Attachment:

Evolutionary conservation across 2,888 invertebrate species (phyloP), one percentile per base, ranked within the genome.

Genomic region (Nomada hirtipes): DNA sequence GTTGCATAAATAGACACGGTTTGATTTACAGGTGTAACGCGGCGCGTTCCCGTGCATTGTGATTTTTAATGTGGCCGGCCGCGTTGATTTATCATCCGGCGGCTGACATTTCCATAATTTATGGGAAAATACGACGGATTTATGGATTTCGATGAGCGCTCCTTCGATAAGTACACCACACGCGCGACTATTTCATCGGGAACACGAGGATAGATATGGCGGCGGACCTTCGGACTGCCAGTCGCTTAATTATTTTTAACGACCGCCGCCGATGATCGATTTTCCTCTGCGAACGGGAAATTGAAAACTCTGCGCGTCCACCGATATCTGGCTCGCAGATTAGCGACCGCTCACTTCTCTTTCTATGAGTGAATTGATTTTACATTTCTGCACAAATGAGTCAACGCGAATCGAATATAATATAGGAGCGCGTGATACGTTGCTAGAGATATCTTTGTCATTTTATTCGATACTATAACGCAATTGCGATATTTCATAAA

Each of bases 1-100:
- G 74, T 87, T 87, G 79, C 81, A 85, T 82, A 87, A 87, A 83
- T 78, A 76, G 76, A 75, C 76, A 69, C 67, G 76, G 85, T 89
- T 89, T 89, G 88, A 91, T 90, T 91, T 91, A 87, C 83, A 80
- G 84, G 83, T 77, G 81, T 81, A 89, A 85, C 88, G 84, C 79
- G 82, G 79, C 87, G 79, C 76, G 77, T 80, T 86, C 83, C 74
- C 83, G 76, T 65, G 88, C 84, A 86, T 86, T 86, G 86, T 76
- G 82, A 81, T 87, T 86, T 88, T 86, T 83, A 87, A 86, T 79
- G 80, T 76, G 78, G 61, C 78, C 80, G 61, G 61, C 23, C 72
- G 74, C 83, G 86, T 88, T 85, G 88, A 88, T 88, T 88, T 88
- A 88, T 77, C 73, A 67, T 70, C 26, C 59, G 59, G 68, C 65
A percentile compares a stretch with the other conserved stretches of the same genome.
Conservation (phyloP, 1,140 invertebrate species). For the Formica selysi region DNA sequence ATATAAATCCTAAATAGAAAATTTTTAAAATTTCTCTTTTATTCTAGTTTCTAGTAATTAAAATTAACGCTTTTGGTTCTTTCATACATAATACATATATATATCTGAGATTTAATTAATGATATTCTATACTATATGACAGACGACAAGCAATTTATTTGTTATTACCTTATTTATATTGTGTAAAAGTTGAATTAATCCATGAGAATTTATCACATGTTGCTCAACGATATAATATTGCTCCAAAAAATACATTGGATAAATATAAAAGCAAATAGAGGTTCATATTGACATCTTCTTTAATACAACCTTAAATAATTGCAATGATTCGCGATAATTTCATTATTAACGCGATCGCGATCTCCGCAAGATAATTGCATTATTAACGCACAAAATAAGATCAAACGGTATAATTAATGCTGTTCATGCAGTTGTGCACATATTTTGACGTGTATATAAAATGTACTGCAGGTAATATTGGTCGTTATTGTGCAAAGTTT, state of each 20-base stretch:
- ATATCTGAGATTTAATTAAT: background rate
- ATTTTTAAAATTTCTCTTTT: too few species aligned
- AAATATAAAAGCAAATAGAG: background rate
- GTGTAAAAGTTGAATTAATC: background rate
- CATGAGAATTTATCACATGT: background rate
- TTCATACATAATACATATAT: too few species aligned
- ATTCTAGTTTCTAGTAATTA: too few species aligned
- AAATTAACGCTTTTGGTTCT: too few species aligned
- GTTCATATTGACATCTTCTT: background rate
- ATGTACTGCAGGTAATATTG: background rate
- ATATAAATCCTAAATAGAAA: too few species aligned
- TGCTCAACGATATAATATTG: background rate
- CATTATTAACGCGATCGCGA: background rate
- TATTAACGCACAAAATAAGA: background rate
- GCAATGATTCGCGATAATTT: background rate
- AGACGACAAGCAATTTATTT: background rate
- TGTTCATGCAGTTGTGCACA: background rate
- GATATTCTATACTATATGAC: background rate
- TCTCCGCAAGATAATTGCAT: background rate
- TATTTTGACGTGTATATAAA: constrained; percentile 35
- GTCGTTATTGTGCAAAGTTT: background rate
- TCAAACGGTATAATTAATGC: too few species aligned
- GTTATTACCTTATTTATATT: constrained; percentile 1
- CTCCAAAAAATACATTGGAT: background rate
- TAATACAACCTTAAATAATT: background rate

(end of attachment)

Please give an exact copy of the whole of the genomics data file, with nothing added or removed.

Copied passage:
Evolutionary conservation across 2,888 invertebrate species (phyloP), one percentile per base, ranked within the genome.

Genomic region (Nomada hirtipes): DNA sequence GTTGCATAAATAGACACGGTTTGATTTACAGGTGTAACGCGGCGCGTTCCCGTGCATTGTGATTTTTAATGTGGCCGGCCGCGTTGATTTATCATCCGGCGGCTGACATTTCCATAATTTATGGGAAAATACGACGGATTTATGGATTTCGATGAGCGCTCCTTCGATAAGTACACCACACGCGCGACTATTTCATCGGGAACACGAGGATAGATATGGCGGCGGACCTTCGGACTGCCAGTCGCTTAATTATTTTTAACGACCGCCGCCGATGATCGATTTTCCTCTGCGAACGGGAAATTGAAAACTCTGCGCGTCCACCGATATCTGGCTCGCAGATTAGCGACCGCTCACTTCTCTTTCTATGAGTGAATTGATTTTACATTTCTGCACAAATGAGTCAACGCGAATCGAATATAATATAGGAGCGCGTGATACGTTGCTAGAGATATCTTTGTCATTTTATTCGATACTATAACGCAATTGCGATATTTCATAAA

Each of bases 1-100:
- G 74, T 87, T 87, G 79, C 81, A 85, T 82, A 87, A 87, A 83
- T 78, A 76, G 76, A 75, C 76, A 69, C 67, G 76, G 85, T 89
- T 89, T 89, G 88, A 91, T 90, T 91, T 91, A 87, C 83, A 80
- G 84, G 83, T 77, G 81, T 81, A 89, A 85, C 88, G 84, C 79
- G 82, G 79, C 87, G 79, C 76, G 77, T 80, T 86, C 83, C 74
- C 83, G 76, T 65, G 88, C 84, A 86, T 86, T 86, G 86, T 76
- G 82, A 81, T 87, T 86, T 88, T 86, T 83, A 87, A 86, T 79
- G 80, T 76, G 78, G 61, C 78, C 80, G 61, G 61, C 23, C 72
- G 74, C 83, G 86, T 88, T 85, G 88, A 88, T 88, T 88, T 88
- A 88, T 77, C 73, A 67, T 70, C 26, C 59, G 59, G 68, C 65
A percentile compares a stretch with the other conserved stretches of the same genome.
Conservation (phyloP, 1,140 invertebrate species). For the Formica selysi region DNA sequence ATATAAATCCTAAATAGAAAATTTTTAAAATTTCTCTTTTATTCTAGTTTCTAGTAATTAAAATTAACGCTTTTGGTTCTTTCATACATAATACATATATATATCTGAGATTTAATTAATGATATTCTATACTATATGACAGACGACAAGCAATTTATTTGTTATTACCTTATTTATATTGTGTAAAAGTTGAATTAATCCATGAGAATTTATCACATGTTGCTCAACGATATAATATTGCTCCAAAAAATACATTGGATAAATATAAAAGCAAATAGAGGTTCATATTGACATCTTCTTTAATACAACCTTAAATAATTGCAATGATTCGCGATAATTTCATTATTAACGCGATCGCGATCTCCGCAAGATAATTGCATTATTAACGCACAAAATAAGATCAAACGGTATAATTAATGCTGTTCATGCAGTTGTGCACATATTTTGACGTGTATATAAAATGTACTGCAGGTAATATTGGTCGTTATTGTGCAAAGTTT, state of each 20-base stretch:
- ATATCTGAGATTTAATTAAT: background rate
- ATTTTTAAAATTTCTCTTTT: too few species aligned
- AAATATAAAAGCAAATAGAG: background rate
- GTGTAAAAGTTGAATTAATC: background rate
- CATGAGAATTTATCACATGT: background rate
- TTCATACATAATACATATAT: too few species aligned
- ATTCTAGTTTCTAGTAATTA: too few species aligned
- AAATTAACGCTTTTGGTTCT: too few species aligned
- GTTCATATTGACATCTTCTT: background rate
- ATGTACTGCAGGTAATATTG: background rate
- ATATAAATCCTAAATAGAAA: too few species aligned
- TGCTCAACGATATAATATTG: background rate
- CATTATTAACGCGATCGCGA: background rate
- TATTAACGCACAAAATAAGA: background rate
- GCAATGATTCGCGATAATTT: background rate
- AGACGACAAGCAATTTATTT: background rate
- TGTTCATGCAGTTGTGCACA: background rate
- GATATTCTATACTATATGAC: background rate
- TCTCCGCAAGATAATTGCAT: background rate
- TATTTTGACGTGTATATAAA: constrained; percentile 35
- GTCGTTATTGTGCAAAGTTT: background rate
- TCAAACGGTATAATTAATGC: too few species aligned
- GTTATTACCTTATTTATATT: constrained; percentile 1
- CTCCAAAAAATACATTGGAT: background rate
- TAATACAACCTTAAATAATT: background rate